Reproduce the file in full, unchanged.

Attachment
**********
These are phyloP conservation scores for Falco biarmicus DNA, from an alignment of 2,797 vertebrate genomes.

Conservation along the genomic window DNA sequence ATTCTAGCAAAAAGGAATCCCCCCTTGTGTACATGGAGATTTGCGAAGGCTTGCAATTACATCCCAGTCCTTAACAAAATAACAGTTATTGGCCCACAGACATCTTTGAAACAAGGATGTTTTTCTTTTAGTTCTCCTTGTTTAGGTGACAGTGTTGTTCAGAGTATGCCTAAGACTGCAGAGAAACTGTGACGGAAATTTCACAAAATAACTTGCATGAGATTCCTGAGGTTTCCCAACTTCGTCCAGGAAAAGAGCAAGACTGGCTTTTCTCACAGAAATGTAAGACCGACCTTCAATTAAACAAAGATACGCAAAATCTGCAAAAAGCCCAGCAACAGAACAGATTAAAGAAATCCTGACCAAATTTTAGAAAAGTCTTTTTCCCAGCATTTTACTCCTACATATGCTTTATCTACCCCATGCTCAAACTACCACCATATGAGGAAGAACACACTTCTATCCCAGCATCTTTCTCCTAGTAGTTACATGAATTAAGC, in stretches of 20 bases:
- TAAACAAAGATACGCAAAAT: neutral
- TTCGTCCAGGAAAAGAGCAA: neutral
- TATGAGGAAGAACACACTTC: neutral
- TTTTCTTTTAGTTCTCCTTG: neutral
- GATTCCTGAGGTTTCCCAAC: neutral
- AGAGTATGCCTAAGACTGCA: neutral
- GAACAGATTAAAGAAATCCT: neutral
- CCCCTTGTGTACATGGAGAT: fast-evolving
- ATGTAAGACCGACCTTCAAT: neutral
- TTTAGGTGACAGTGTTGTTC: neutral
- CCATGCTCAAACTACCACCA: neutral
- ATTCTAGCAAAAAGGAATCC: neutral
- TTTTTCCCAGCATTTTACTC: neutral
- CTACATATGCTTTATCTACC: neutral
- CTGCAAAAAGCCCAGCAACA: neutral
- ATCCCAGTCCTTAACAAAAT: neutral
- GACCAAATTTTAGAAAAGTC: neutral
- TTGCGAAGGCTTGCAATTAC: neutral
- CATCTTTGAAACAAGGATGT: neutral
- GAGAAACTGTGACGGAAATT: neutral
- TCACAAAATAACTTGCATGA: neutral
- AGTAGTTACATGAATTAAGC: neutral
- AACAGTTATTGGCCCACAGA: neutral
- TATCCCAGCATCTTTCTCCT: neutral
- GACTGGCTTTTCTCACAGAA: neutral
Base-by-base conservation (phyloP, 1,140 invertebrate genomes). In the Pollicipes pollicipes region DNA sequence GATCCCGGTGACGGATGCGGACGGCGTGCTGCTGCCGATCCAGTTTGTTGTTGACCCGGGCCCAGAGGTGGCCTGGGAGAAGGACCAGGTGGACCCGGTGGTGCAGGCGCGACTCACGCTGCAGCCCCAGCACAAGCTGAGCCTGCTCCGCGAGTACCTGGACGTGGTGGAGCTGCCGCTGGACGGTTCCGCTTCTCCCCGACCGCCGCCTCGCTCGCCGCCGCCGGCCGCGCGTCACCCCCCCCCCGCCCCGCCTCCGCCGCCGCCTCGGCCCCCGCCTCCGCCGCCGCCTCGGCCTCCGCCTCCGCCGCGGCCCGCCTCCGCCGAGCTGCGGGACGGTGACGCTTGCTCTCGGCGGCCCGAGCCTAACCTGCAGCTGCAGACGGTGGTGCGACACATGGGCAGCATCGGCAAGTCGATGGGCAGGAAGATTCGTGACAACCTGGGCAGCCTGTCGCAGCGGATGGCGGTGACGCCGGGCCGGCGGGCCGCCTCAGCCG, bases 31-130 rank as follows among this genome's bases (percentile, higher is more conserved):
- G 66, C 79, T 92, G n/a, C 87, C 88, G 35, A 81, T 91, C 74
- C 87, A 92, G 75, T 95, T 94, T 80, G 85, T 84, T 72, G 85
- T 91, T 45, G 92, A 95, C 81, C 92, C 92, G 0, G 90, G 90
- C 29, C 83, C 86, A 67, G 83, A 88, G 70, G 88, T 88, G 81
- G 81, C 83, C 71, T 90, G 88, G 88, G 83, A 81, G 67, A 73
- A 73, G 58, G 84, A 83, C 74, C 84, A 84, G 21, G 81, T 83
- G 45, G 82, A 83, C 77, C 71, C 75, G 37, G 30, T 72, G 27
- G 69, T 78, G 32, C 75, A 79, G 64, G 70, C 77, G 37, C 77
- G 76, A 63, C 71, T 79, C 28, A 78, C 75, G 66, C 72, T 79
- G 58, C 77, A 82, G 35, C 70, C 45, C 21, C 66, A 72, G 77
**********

These are phyloP conservation scores for Falco biarmicus DNA, from an alignment of 2,797 vertebrate genomes.

Conservation along the genomic window DNA sequence ATTCTAGCAAAAAGGAATCCCCCCTTGTGTACATGGAGATTTGCGAAGGCTTGCAATTACATCCCAGTCCTTAACAAAATAACAGTTATTGGCCCACAGACATCTTTGAAACAAGGATGTTTTTCTTTTAGTTCTCCTTGTTTAGGTGACAGTGTTGTTCAGAGTATGCCTAAGACTGCAGAGAAACTGTGACGGAAATTTCACAAAATAACTTGCATGAGATTCCTGAGGTTTCCCAACTTCGTCCAGGAAAAGAGCAAGACTGGCTTTTCTCACAGAAATGTAAGACCGACCTTCAATTAAACAAAGATACGCAAAATCTGCAAAAAGCCCAGCAACAGAACAGATTAAAGAAATCCTGACCAAATTTTAGAAAAGTCTTTTTCCCAGCATTTTACTCCTACATATGCTTTATCTACCCCATGCTCAAACTACCACCATATGAGGAAGAACACACTTCTATCCCAGCATCTTTCTCCTAGTAGTTACATGAATTAAGC, in stretches of 20 bases:
- TAAACAAAGATACGCAAAAT: neutral
- TTCGTCCAGGAAAAGAGCAA: neutral
- TATGAGGAAGAACACACTTC: neutral
- TTTTCTTTTAGTTCTCCTTG: neutral
- GATTCCTGAGGTTTCCCAAC: neutral
- AGAGTATGCCTAAGACTGCA: neutral
- GAACAGATTAAAGAAATCCT: neutral
- CCCCTTGTGTACATGGAGAT: fast-evolving
- ATGTAAGACCGACCTTCAAT: neutral
- TTTAGGTGACAGTGTTGTTC: neutral
- CCATGCTCAAACTACCACCA: neutral
- ATTCTAGCAAAAAGGAATCC: neutral
- TTTTTCCCAGCATTTTACTC: neutral
- CTACATATGCTTTATCTACC: neutral
- CTGCAAAAAGCCCAGCAACA: neutral
- ATCCCAGTCCTTAACAAAAT: neutral
- GACCAAATTTTAGAAAAGTC: neutral
- TTGCGAAGGCTTGCAATTAC: neutral
- CATCTTTGAAACAAGGATGT: neutral
- GAGAAACTGTGACGGAAATT: neutral
- TCACAAAATAACTTGCATGA: neutral
- AGTAGTTACATGAATTAAGC: neutral
- AACAGTTATTGGCCCACAGA: neutral
- TATCCCAGCATCTTTCTCCT: neutral
- GACTGGCTTTTCTCACAGAA: neutral
Base-by-base conservation (phyloP, 1,140 invertebrate genomes). In the Pollicipes pollicipes region DNA sequence GATCCCGGTGACGGATGCGGACGGCGTGCTGCTGCCGATCCAGTTTGTTGTTGACCCGGGCCCAGAGGTGGCCTGGGAGAAGGACCAGGTGGACCCGGTGGTGCAGGCGCGACTCACGCTGCAGCCCCAGCACAAGCTGAGCCTGCTCCGCGAGTACCTGGACGTGGTGGAGCTGCCGCTGGACGGTTCCGCTTCTCCCCGACCGCCGCCTCGCTCGCCGCCGCCGGCCGCGCGTCACCCCCCCCCCGCCCCGCCTCCGCCGCCGCCTCGGCCCCCGCCTCCGCCGCCGCCTCGGCCTCCGCCTCCGCCGCGGCCCGCCTCCGCCGAGCTGCGGGACGGTGACGCTTGCTCTCGGCGGCCCGAGCCTAACCTGCAGCTGCAGACGGTGGTGCGACACATGGGCAGCATCGGCAAGTCGATGGGCAGGAAGATTCGTGACAACCTGGGCAGCCTGTCGCAGCGGATGGCGGTGACGCCGGGCCGGCGGGCCGCCTCAGCCG, bases 31-130 rank as follows among this genome's bases (percentile, higher is more conserved):
- G 66, C 79, T 92, G n/a, C 87, C 88, G 35, A 81, T 91, C 74
- C 87, A 92, G 75, T 95, T 94, T 80, G 85, T 84, T 72, G 85
- T 91, T 45, G 92, A 95, C 81, C 92, C 92, G 0, G 90, G 90
- C 29, C 83, C 86, A 67, G 83, A 88, G 70, G 88, T 88, G 81
- G 81, C 83, C 71, T 90, G 88, G 88, G 83, A 81, G 67, A 73
- A 73, G 58, G 84, A 83, C 74, C 84, A 84, G 21, G 81, T 83
- G 45, G 82, A 83, C 77, C 71, C 75, G 37, G 30, T 72, G 27
- G 69, T 78, G 32, C 75, A 79, G 64, G 70, C 77, G 37, C 77
- G 76, A 63, C 71, T 79, C 28, A 78, C 75, G 66, C 72, T 79
- G 58, C 77, A 82, G 35, C 70, C 45, C 21, C 66, A 72, G 77